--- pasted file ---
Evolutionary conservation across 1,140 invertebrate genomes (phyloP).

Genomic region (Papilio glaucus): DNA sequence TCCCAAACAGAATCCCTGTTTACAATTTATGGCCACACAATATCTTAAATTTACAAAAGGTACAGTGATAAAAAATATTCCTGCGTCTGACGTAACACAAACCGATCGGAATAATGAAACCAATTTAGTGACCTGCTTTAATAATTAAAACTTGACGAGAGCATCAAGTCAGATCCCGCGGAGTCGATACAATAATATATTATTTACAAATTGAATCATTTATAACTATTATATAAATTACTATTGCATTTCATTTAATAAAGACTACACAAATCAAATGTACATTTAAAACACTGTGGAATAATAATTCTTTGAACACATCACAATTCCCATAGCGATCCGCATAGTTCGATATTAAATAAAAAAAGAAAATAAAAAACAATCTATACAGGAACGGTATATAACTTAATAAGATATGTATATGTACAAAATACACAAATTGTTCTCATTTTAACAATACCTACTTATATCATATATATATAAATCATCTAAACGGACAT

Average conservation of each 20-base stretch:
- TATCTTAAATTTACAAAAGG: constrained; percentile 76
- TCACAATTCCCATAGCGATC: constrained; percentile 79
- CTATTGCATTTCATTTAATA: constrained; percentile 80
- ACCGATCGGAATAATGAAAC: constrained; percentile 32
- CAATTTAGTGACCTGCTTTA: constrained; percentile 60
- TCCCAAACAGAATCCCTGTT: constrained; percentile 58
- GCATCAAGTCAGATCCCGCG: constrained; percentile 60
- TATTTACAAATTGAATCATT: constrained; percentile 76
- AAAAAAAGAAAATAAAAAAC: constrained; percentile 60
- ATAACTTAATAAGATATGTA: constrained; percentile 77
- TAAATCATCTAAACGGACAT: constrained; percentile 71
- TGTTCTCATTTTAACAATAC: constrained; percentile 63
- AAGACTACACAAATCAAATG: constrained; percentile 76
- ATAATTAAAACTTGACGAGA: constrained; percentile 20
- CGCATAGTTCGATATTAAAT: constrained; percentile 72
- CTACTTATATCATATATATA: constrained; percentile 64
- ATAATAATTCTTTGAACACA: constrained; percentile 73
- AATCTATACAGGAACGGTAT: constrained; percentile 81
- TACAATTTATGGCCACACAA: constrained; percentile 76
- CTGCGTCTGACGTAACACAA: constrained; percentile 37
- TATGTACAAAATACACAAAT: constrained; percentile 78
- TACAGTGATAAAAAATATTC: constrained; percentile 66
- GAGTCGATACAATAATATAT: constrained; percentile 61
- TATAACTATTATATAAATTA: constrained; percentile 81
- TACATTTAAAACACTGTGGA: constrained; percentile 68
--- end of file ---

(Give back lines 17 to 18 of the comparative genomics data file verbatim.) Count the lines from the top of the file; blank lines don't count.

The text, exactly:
- ATAATTAAAACTTGACGAGA: constrained; percentile 20
- CGCATAGTTCGATATTAAAT: constrained; percentile 72